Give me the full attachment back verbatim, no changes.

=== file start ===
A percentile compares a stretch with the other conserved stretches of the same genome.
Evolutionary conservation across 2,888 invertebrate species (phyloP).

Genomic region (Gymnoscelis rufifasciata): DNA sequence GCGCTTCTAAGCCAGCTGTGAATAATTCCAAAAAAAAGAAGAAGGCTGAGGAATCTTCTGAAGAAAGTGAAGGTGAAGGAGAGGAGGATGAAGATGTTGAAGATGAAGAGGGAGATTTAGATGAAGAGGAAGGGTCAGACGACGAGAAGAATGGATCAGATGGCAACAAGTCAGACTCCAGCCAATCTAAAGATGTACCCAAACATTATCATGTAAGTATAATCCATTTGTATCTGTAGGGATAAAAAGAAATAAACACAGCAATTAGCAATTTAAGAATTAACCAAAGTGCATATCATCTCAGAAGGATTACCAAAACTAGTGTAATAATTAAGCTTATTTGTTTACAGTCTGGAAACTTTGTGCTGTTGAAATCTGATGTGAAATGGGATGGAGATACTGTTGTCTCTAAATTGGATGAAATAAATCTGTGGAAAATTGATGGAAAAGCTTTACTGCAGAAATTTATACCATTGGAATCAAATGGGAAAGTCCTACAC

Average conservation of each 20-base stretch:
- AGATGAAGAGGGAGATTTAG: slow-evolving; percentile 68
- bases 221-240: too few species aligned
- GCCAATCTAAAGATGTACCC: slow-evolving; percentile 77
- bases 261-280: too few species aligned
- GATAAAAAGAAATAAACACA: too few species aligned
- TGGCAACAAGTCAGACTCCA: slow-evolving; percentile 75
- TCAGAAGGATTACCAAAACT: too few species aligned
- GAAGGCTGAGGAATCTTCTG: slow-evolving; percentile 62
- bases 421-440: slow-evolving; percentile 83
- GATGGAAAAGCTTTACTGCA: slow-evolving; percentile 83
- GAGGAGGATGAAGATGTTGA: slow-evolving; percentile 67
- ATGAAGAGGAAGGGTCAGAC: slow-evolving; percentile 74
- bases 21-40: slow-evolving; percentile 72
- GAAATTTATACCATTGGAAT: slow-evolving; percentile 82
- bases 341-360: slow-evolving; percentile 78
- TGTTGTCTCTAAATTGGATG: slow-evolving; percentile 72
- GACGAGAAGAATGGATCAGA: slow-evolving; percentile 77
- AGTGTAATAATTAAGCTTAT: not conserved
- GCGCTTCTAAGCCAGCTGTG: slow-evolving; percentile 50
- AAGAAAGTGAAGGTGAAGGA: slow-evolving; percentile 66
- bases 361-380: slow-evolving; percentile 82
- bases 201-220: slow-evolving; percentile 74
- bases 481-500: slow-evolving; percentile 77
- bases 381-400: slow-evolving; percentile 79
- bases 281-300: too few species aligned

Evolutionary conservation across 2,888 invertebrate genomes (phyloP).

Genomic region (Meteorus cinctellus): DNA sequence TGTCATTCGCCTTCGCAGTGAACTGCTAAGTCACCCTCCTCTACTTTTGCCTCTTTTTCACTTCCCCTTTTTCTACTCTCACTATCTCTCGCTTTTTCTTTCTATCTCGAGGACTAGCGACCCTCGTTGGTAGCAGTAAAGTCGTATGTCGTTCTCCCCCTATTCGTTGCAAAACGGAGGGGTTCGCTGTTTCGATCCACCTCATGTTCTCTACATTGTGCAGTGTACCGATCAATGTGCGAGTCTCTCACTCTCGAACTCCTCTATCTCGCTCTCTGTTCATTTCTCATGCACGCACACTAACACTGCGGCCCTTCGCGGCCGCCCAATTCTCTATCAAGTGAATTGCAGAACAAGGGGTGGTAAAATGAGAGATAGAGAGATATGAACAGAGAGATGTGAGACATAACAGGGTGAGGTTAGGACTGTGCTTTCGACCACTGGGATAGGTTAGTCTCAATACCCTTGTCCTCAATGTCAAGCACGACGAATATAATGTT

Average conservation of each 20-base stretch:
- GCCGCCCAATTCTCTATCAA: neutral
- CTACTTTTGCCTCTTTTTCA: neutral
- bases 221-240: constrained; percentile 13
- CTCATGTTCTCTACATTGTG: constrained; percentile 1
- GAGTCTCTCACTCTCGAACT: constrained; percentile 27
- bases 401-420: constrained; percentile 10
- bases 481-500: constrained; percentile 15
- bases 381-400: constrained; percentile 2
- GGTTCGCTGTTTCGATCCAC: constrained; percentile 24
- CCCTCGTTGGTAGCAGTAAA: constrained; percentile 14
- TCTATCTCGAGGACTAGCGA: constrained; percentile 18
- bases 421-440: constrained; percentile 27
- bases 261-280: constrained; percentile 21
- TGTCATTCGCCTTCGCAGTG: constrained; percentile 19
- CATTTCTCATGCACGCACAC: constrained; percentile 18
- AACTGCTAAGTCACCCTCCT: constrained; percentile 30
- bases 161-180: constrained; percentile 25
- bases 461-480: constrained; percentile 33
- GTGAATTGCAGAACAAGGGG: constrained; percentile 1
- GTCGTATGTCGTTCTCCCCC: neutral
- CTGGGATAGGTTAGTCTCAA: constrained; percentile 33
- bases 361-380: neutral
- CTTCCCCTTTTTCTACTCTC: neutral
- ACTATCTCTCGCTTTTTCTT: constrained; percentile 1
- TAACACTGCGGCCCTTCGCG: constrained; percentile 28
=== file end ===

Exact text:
A percentile compares a stretch with the other conserved stretches of the same genome.
Evolutionary conservation across 2,888 invertebrate species (phyloP).

Genomic region (Gymnoscelis rufifasciata): DNA sequence GCGCTTCTAAGCCAGCTGTGAATAATTCCAAAAAAAAGAAGAAGGCTGAGGAATCTTCTGAAGAAAGTGAAGGTGAAGGAGAGGAGGATGAAGATGTTGAAGATGAAGAGGGAGATTTAGATGAAGAGGAAGGGTCAGACGACGAGAAGAATGGATCAGATGGCAACAAGTCAGACTCCAGCCAATCTAAAGATGTACCCAAACATTATCATGTAAGTATAATCCATTTGTATCTGTAGGGATAAAAAGAAATAAACACAGCAATTAGCAATTTAAGAATTAACCAAAGTGCATATCATCTCAGAAGGATTACCAAAACTAGTGTAATAATTAAGCTTATTTGTTTACAGTCTGGAAACTTTGTGCTGTTGAAATCTGATGTGAAATGGGATGGAGATACTGTTGTCTCTAAATTGGATGAAATAAATCTGTGGAAAATTGATGGAAAAGCTTTACTGCAGAAATTTATACCATTGGAATCAAATGGGAAAGTCCTACAC

Average conservation of each 20-base stretch:
- AGATGAAGAGGGAGATTTAG: slow-evolving; percentile 68
- bases 221-240: too few species aligned
- GCCAATCTAAAGATGTACCC: slow-evolving; percentile 77
- bases 261-280: too few species aligned
- GATAAAAAGAAATAAACACA: too few species aligned
- TGGCAACAAGTCAGACTCCA: slow-evolving; percentile 75
- TCAGAAGGATTACCAAAACT: too few species aligned
- GAAGGCTGAGGAATCTTCTG: slow-evolving; percentile 62
- bases 421-440: slow-evolving; percentile 83
- GATGGAAAAGCTTTACTGCA: slow-evolving; percentile 83
- GAGGAGGATGAAGATGTTGA: slow-evolving; percentile 67
- ATGAAGAGGAAGGGTCAGAC: slow-evolving; percentile 74
- bases 21-40: slow-evolving; percentile 72
- GAAATTTATACCATTGGAAT: slow-evolving; percentile 82
- bases 341-360: slow-evolving; percentile 78
- TGTTGTCTCTAAATTGGATG: slow-evolving; percentile 72
- GACGAGAAGAATGGATCAGA: slow-evolving; percentile 77
- AGTGTAATAATTAAGCTTAT: not conserved
- GCGCTTCTAAGCCAGCTGTG: slow-evolving; percentile 50
- AAGAAAGTGAAGGTGAAGGA: slow-evolving; percentile 66
- bases 361-380: slow-evolving; percentile 82
- bases 201-220: slow-evolving; percentile 74
- bases 481-500: slow-evolving; percentile 77
- bases 381-400: slow-evolving; percentile 79
- bases 281-300: too few species aligned

Evolutionary conservation across 2,888 invertebrate genomes (phyloP).

Genomic region (Meteorus cinctellus): DNA sequence TGTCATTCGCCTTCGCAGTGAACTGCTAAGTCACCCTCCTCTACTTTTGCCTCTTTTTCACTTCCCCTTTTTCTACTCTCACTATCTCTCGCTTTTTCTTTCTATCTCGAGGACTAGCGACCCTCGTTGGTAGCAGTAAAGTCGTATGTCGTTCTCCCCCTATTCGTTGCAAAACGGAGGGGTTCGCTGTTTCGATCCACCTCATGTTCTCTACATTGTGCAGTGTACCGATCAATGTGCGAGTCTCTCACTCTCGAACTCCTCTATCTCGCTCTCTGTTCATTTCTCATGCACGCACACTAACACTGCGGCCCTTCGCGGCCGCCCAATTCTCTATCAAGTGAATTGCAGAACAAGGGGTGGTAAAATGAGAGATAGAGAGATATGAACAGAGAGATGTGAGACATAACAGGGTGAGGTTAGGACTGTGCTTTCGACCACTGGGATAGGTTAGTCTCAATACCCTTGTCCTCAATGTCAAGCACGACGAATATAATGTT

Average conservation of each 20-base stretch:
- GCCGCCCAATTCTCTATCAA: neutral
- CTACTTTTGCCTCTTTTTCA: neutral
- bases 221-240: constrained; percentile 13
- CTCATGTTCTCTACATTGTG: constrained; percentile 1
- GAGTCTCTCACTCTCGAACT: constrained; percentile 27
- bases 401-420: constrained; percentile 10
- bases 481-500: constrained; percentile 15
- bases 381-400: constrained; percentile 2
- GGTTCGCTGTTTCGATCCAC: constrained; percentile 24
- CCCTCGTTGGTAGCAGTAAA: constrained; percentile 14
- TCTATCTCGAGGACTAGCGA: constrained; percentile 18
- bases 421-440: constrained; percentile 27
- bases 261-280: constrained; percentile 21
- TGTCATTCGCCTTCGCAGTG: constrained; percentile 19
- CATTTCTCATGCACGCACAC: constrained; percentile 18
- AACTGCTAAGTCACCCTCCT: constrained; percentile 30
- bases 161-180: constrained; percentile 25
- bases 461-480: constrained; percentile 33
- GTGAATTGCAGAACAAGGGG: constrained; percentile 1
- GTCGTATGTCGTTCTCCCCC: neutral
- CTGGGATAGGTTAGTCTCAA: constrained; percentile 33
- bases 361-380: neutral
- CTTCCCCTTTTTCTACTCTC: neutral
- ACTATCTCTCGCTTTTTCTT: constrained; percentile 1
- TAACACTGCGGCCCTTCGCG: constrained; percentile 28